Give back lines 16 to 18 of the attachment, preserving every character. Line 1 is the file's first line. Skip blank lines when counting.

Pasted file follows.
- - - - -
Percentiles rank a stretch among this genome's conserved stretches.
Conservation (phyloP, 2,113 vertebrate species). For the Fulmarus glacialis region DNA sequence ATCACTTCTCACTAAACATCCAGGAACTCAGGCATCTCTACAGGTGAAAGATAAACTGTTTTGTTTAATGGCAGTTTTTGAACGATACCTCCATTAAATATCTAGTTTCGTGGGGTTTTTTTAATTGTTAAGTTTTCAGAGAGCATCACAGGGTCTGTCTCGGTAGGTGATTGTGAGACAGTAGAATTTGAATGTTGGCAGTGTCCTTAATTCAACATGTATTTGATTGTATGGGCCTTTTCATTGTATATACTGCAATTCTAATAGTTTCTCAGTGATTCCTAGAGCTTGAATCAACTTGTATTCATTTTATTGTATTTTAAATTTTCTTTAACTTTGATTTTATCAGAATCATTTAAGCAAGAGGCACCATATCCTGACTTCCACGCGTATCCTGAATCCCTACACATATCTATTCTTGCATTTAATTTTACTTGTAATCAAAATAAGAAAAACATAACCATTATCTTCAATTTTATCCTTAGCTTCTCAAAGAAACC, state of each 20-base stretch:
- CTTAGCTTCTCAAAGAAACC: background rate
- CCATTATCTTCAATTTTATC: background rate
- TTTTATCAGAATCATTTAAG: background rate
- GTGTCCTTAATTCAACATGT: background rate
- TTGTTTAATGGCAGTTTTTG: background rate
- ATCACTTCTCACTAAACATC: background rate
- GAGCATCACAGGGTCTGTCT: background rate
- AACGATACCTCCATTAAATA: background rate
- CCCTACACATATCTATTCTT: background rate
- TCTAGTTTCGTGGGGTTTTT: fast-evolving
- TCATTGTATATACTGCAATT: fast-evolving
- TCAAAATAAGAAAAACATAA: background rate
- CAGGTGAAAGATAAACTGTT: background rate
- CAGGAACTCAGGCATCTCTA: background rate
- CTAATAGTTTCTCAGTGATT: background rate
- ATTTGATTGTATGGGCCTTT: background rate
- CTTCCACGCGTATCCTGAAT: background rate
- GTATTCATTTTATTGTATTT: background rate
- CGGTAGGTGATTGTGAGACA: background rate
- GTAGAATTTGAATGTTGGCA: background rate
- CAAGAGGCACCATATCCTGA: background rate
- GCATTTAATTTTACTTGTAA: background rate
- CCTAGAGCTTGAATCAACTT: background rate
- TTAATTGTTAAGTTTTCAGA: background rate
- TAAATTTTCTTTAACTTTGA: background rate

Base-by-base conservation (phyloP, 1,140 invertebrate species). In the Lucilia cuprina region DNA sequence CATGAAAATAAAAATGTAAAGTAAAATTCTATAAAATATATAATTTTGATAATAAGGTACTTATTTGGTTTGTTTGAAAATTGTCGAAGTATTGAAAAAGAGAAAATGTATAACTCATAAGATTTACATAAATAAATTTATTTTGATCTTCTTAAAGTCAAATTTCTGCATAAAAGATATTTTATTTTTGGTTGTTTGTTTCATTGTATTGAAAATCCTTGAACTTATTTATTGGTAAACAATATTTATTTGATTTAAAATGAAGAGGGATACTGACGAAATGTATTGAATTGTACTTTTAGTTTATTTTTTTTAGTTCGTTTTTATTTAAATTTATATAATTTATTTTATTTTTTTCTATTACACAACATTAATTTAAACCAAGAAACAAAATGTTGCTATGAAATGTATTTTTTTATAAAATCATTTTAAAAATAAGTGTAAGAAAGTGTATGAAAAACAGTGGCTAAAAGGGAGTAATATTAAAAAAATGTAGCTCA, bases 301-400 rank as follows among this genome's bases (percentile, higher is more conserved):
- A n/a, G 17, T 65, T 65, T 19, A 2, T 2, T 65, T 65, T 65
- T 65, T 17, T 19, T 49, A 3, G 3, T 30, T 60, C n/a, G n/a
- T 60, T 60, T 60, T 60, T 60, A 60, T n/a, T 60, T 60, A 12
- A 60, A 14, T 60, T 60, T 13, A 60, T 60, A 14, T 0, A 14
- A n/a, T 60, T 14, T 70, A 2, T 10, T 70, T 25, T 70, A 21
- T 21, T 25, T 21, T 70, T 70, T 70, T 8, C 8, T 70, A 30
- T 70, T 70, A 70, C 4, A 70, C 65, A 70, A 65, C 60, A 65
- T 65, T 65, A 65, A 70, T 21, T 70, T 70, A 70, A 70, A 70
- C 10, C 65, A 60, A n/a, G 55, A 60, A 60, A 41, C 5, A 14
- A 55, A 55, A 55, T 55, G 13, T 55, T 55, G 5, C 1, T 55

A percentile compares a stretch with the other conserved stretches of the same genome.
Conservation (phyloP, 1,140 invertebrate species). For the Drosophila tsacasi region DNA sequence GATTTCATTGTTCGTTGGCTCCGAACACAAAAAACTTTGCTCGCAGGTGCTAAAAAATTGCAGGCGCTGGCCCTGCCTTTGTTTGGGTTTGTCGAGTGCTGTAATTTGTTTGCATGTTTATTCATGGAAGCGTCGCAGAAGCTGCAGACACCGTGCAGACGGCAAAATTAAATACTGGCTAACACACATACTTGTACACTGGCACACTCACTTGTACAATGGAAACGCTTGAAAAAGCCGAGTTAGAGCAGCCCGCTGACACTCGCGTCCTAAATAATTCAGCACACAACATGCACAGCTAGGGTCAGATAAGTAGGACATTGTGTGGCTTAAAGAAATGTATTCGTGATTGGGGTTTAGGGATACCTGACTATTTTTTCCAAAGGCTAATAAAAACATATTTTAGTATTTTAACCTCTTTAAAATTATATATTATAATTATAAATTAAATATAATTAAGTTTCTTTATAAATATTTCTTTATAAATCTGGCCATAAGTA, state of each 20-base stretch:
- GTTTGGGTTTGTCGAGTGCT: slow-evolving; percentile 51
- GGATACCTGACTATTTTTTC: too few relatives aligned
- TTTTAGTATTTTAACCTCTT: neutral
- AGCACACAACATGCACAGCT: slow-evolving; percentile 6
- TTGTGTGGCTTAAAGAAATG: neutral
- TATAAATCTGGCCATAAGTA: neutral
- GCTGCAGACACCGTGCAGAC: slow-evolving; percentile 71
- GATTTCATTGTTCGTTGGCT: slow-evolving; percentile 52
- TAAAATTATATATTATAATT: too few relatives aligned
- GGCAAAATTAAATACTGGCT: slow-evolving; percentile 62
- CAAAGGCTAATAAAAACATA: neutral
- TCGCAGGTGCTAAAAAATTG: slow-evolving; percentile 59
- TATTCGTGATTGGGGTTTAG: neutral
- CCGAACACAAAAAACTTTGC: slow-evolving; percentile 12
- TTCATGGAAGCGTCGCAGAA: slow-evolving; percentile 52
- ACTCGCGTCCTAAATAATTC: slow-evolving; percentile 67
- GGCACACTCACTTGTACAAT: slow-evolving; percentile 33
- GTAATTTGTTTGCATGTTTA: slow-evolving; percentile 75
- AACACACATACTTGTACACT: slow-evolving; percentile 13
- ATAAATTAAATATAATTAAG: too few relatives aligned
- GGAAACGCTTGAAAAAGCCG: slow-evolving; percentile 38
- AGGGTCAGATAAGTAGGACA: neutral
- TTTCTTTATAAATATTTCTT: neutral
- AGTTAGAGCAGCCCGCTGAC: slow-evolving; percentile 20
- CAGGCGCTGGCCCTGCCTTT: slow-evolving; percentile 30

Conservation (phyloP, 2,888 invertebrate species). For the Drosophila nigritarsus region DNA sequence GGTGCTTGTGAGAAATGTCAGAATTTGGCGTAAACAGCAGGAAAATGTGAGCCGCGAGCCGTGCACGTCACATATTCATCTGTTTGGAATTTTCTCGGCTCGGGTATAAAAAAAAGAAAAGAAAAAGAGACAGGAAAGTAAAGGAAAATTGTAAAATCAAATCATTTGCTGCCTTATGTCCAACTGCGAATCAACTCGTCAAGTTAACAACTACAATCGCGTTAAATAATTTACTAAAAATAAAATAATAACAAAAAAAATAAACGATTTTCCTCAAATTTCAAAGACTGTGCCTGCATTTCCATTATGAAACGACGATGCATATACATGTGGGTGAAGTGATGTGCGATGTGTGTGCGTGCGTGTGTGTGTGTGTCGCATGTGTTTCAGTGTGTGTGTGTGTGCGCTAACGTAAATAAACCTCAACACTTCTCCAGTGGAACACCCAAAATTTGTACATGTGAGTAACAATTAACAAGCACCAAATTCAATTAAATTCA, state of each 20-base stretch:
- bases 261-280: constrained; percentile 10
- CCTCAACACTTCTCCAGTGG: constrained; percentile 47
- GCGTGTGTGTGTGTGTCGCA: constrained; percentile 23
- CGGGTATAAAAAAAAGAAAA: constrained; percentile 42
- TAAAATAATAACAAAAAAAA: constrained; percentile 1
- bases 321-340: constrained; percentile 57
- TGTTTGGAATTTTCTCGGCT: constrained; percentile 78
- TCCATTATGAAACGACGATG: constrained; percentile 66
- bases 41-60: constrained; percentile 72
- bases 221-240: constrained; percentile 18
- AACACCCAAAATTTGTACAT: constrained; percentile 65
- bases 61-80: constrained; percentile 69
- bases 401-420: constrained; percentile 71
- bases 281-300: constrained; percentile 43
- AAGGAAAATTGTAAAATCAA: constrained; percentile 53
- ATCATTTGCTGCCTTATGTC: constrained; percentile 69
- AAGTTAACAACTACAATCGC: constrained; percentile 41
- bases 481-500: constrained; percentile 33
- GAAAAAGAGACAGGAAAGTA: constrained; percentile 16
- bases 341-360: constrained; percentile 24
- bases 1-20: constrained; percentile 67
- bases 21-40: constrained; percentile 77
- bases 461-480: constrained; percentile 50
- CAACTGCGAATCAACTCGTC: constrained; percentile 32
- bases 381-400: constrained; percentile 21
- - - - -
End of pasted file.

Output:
- CAGGAACTCAGGCATCTCTA: background rate
- CTAATAGTTTCTCAGTGATT: background rate
- ATTTGATTGTATGGGCCTTT: background rate